Crazy Heart makes you feel like you’re in the heart of America, immersed in the country on a Summer evening, kicking back alone or with friends, with a drink in hand and great music on at just at the right level. Let’s go deeper. Boots off, you’re sitting on a wicker chair, perhaps it rocks just a little, and you’re reflecting on the sweet obstacle course of life. Your mind wanders, massaged by the therapy of the evening crickets and the warmth of the setting sun. It strays upon a country singer you used to know… Bad Blake he called himself… and so on. That’s the texture of Crazy Heart. It calmly approaches you from the opening chords and invites you to listen and travel with the at once comforting and bittersweet tale of an ageing talent.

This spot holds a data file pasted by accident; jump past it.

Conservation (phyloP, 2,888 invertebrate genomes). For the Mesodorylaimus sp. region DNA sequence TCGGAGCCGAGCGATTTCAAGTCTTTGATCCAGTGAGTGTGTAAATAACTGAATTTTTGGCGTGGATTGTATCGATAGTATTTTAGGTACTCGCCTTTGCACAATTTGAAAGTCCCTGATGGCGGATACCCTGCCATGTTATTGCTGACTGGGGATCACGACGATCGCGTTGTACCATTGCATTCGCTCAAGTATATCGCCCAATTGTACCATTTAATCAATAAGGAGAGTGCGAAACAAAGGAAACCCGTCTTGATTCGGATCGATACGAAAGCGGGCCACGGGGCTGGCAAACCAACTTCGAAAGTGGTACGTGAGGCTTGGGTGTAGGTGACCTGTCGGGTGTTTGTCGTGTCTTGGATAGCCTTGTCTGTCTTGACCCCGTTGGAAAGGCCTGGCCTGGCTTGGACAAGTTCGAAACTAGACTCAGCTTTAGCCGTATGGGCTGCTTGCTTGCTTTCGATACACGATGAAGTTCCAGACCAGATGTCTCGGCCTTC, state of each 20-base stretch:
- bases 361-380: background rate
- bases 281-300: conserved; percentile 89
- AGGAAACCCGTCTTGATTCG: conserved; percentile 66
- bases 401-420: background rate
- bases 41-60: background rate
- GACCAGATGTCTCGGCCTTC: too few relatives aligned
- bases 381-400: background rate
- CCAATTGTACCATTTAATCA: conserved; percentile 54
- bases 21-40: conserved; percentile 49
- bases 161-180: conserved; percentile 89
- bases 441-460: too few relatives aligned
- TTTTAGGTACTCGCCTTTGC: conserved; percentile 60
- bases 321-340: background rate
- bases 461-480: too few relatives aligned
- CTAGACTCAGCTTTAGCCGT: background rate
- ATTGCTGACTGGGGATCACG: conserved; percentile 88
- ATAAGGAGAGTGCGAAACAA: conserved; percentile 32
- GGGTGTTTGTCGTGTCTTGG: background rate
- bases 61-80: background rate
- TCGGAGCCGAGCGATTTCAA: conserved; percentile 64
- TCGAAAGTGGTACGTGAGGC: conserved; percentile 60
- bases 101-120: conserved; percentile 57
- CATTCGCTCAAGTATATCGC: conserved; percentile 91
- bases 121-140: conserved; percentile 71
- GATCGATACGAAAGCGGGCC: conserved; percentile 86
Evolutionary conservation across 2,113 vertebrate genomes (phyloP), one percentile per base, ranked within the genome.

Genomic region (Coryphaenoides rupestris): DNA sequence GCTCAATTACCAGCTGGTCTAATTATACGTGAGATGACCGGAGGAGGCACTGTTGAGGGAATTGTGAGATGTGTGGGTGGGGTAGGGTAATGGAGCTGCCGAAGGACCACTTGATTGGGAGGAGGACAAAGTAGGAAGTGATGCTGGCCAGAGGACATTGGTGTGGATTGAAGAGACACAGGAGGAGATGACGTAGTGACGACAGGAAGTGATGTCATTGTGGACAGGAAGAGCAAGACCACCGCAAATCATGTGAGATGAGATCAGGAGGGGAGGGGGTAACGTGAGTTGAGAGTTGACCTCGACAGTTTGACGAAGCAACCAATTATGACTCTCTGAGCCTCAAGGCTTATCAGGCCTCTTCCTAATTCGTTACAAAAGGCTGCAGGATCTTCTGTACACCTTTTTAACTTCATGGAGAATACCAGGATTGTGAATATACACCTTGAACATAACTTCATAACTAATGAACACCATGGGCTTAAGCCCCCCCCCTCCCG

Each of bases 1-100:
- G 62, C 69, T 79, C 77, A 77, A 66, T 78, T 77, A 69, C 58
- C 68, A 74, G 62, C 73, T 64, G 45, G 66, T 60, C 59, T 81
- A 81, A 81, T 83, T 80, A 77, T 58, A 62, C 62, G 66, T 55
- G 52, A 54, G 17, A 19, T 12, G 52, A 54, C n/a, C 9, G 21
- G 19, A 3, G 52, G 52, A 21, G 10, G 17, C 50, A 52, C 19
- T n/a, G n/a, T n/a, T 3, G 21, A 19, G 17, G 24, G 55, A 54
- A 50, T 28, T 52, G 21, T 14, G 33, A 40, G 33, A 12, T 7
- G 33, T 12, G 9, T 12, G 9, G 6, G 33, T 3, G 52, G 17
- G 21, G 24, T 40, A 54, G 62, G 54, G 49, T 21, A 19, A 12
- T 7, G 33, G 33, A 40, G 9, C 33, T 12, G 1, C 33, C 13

Jeff Bridges portrays Bad Blake with smooth authenticity. In his late fifties, Blake has surrendered his musical success to Tommy Sweet, played by Colin Farrell. Alone, without even a consistent backing band, Blake drinks and smokes his way through a Southwest tour, playing old favourites and afraid to write new ones. His mind and body are damaged and defined by his bad choices – reminiscent of Mickey Rourke’s Randy in The Wrestler, except Blake hasn’t fully resigned himself to redundancy. Married four times, he’s open to love – or women at least – but a young country-loving journalist in the form of Maggie Gyllenhaal renders it possible that this is the first time he’s been consumed by it. Suddenly, change and new territory aren’t so bad.
Bridges delivers his astonishly credible performance with ease, and completing the partnership, Gyllenhaal plays her vulnerability, strength and resolve to perfection. Scott Cooper directs the love, the pain and fear of loss and the lasting optimism beautifully and sincerely – just as the music tells it.